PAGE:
I don't have Manny's 2001 data, but in 2002 Manny's GB% was 44.3%.  His career average (2002-present) is 38.5%, so this was a pretty big departure from the norm for our former hitting savant.  Same thing with his FB%, dipping to 30% from a career average of 39%.  As it turns out, 2002 was a great year for Manny in Boston.  Unlike Hafner last year, Manny's increase in GB% that season corresponded to a dramatic increase in HR/FB% (>30%) and accompanied a career high in LD%.  So Manny's situation wasn't quite the same.  But...for reference, the following season his GB% dropped back down to 35% and his FB% went right back to his career average of 39%.

Jason Giambi (2004)
2004 was the low point for Giambi.  Injured for much of the year, he only played 80 games and put up a miserly .208/.342/.379 line.  That season also saw his GB% jump from a career average of 31% to 40%.  His FB% remained right where it's always been (~50%), but his LD% plummeted to under 10% (from an average of ~20%).  Hafner says he wasn't hurt last season, so perhaps this is not a good comparison either.  But again, Giambi saw his numbers rebound to his career norms (19%/33%/48%) in the 2005 season.

Andruw Jones (2004)
Andruw's 2004 season is the most comparable to Hafner's 2007 on the surface.  His LD% dropped a few points, his GB% spiked by about 6%, and his FB% dipped slightly.  This was accompanied by an overall drop in productivity (although his overall performance was in part driven by a spike in his K% as well).  Jones wasn't injured as he played 154 games in centerfield that season.  In 2005, Andruw's numbers rebounded back to his career norms.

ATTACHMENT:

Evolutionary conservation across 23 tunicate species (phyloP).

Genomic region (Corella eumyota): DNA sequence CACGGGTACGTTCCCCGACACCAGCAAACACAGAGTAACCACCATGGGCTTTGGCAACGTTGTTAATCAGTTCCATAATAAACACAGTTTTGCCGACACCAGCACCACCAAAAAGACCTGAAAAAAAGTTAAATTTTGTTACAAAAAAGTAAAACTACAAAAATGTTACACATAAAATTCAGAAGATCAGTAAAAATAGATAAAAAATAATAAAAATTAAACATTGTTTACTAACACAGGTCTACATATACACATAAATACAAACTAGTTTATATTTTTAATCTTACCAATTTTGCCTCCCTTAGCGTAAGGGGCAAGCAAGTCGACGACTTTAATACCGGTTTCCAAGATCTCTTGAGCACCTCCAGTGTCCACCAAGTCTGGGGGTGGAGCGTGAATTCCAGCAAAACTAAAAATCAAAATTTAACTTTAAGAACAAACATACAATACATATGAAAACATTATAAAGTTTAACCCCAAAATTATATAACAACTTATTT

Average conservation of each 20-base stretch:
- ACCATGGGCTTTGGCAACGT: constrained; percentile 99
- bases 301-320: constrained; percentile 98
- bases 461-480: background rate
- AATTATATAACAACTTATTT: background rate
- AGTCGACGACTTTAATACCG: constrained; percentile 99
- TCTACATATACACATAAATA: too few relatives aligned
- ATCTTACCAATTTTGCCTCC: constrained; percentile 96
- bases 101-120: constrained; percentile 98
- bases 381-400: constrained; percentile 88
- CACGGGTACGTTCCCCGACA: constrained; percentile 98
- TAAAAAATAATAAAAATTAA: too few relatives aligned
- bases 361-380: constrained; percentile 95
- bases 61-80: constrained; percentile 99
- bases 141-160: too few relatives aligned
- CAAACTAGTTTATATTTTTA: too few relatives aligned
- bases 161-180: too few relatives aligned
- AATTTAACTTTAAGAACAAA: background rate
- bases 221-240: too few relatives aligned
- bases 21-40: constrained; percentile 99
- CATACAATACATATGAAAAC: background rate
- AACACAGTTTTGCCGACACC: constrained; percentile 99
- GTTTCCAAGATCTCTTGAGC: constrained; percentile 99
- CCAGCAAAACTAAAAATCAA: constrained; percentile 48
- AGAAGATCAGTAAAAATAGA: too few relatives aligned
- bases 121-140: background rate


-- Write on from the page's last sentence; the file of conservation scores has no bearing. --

Chipper Jones (2004)
The other Atlanta Jones also had a down season in 2004.  Chipper, who is about as consistent as it comes year to year, saw a 5% jump in his GB% relative to his career norms, accompanies by a 6% drop in his LD%.  His FB% was basically unchanged.  These changes resulted in his worst season as a professional (.248/.362/.485).  Chipper followed up the 2004 campaign with a far more Chipper-like season, with his BIP data returning to his career norm level.

Gary Sheffield (2003 & 2006)